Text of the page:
Between 2018 and 2020, 1,4 million EU citizens signed the petition ‘End the Cage Age’, with the aim of ending cage housing for farm animals in Europe. In response to this citizens initiative, the European Parliament requested a study by Utrecht University researchers on the possibilities to end cage housing. On 13 April, the scientists will present their report ‘End the Cage Age — Looking for Alternatives’ to the European Parliament.
In the report, behavioural biologists, animal scientists, veterinarians and ethicists from Utrecht University’s Faculty of Veterinary Medicine analysed the available scientific literature on alternatives to cage housing. “Our focus was on laying hens and pigs” says Bas Rodenburg, Professor of Animal Welfare at Utrecht University. “Because these are the species that are kept in the largest numbers, and cage-free alternatives are already available or in development for them.” For other species — such as dairy and veal calves and rabbits — the researchers give a brief overview of the current situation and possibilities.
Foraging, rooting and pecking
“Our report shows that ending cage housing has positive effects on the behaviour and welfare of animals,” Rodenburg says. “This is because animals in cage-free alternatives can exhibit their natural behaviour. Chickens and pigs are omnivores; they are normally foraging, rooting and pecking all day long. This behaviour is essential for these animals, but they need materials to rummage around in, such as sand, straw or wood shavings. That is difficult or impossible to achieve in cages.”
Regarding sustainability, no large differences in environmental, social and economic impact between cage housing and cage-free alternatives were found in studies published to date. However, the alternatives do pose new risks. For example a higher risk of infectious diseases and social unrest, like feather pecking. To successfully switch to cage-free alternatives, farmers must therefore be trained and learn to work with the new systems.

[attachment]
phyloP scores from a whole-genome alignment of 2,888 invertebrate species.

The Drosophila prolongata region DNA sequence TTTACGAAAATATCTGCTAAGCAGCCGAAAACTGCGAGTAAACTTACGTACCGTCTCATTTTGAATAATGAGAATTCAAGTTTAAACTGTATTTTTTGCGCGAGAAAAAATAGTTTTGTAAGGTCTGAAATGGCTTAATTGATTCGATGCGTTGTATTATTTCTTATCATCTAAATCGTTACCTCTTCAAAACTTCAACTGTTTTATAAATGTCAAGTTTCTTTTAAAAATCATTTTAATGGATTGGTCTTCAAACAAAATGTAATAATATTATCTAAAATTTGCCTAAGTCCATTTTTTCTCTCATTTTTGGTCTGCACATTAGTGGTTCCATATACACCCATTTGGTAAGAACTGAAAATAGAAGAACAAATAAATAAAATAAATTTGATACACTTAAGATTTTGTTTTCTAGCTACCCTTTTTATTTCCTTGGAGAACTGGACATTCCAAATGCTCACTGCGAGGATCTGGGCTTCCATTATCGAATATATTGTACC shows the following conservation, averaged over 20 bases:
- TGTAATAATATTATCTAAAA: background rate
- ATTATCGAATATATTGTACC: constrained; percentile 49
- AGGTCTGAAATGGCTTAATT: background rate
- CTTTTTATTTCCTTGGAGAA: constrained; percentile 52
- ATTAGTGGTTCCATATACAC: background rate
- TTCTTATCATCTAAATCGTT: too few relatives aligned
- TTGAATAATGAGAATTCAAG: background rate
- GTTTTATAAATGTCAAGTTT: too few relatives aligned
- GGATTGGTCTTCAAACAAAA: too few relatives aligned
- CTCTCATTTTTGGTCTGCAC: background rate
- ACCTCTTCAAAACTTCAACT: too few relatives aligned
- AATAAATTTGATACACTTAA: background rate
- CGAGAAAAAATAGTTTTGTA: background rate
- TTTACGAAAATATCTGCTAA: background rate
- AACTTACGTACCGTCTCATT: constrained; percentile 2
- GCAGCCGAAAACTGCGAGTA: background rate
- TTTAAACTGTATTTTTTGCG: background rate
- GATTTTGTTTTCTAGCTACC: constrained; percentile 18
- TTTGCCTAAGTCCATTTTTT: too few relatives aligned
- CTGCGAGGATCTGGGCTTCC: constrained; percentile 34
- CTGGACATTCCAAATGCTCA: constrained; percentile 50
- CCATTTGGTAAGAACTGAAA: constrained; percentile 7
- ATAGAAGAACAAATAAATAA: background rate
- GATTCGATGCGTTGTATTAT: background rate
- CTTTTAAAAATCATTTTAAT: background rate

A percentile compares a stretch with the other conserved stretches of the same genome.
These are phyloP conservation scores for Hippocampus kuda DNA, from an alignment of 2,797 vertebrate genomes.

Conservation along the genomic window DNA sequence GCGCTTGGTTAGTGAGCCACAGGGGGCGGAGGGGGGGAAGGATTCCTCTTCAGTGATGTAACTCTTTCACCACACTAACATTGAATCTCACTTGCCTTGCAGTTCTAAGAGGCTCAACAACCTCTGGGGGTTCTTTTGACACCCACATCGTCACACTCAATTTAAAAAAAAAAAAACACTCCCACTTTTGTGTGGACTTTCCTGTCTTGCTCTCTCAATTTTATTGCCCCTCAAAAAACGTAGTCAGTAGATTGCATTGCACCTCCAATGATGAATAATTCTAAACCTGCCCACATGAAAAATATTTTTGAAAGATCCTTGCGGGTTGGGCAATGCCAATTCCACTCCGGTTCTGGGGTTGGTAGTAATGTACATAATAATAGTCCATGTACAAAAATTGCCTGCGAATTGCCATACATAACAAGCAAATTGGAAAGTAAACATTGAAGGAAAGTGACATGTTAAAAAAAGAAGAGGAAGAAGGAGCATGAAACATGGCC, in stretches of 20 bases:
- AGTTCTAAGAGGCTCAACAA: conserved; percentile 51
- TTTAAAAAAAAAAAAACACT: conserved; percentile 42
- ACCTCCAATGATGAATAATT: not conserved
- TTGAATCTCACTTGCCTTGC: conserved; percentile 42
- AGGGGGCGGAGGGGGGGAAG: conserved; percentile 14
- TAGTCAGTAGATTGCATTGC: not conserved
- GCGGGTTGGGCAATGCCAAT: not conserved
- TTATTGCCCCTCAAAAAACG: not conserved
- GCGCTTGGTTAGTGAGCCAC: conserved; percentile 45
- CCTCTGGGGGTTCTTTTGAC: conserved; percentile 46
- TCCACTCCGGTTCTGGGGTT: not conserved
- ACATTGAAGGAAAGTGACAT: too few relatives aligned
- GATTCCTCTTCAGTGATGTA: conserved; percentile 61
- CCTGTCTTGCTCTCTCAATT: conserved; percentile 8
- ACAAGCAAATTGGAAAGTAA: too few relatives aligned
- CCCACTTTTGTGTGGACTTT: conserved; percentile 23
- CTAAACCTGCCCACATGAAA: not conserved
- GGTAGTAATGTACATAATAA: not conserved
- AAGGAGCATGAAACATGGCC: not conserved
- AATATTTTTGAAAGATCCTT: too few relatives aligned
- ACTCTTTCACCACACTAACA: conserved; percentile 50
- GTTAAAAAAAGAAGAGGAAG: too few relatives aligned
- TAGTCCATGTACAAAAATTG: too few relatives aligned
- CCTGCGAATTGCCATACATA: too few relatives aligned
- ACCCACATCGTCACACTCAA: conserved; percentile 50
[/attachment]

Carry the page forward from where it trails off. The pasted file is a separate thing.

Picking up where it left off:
For some species, like mink or geese and ducks for the production of foie gras, there is no cage-free alternative. The proposed alternative would therefore be a ban on production and a European import ban.
So ending the cage age is possible — but how?
The study shows that the switch to cage-free alternatives is possible. But how can this actually be achieved? “It has to be made attractive for farmers to make the switch,” answers Rodenburg. “The required investments must result in added value for their products. And consumers must be prepared to pay a little more for this, so awareness is also needed among this group.”
In the short term, this calls for financial measures such as subsidies for new welfare-friendly systems and welfare labels on products, enabling consumers to shop more consciously. In the longer term, legislation could prohibit certain types of cage housing. Rodenburg: “One of our most important recommendations is to involve all stakeholders in the process, so they can design the new and improved livestock farming together.”
Presentation to the European Parliament
On Tuesday 13 April at 13:45 CET, two researchers from Utrecht University will present the report ‘End the Cage Age — Looking for Alternatives’ to the European Parliament: Bas Rodenburg, professor of Animal Welfare at Utrecht University, and Maite van Gerwen, project manager of the Centre for Sustainable Animal Stewardship at Utrecht University.
The petition itself will be debated in parliament on 15 April.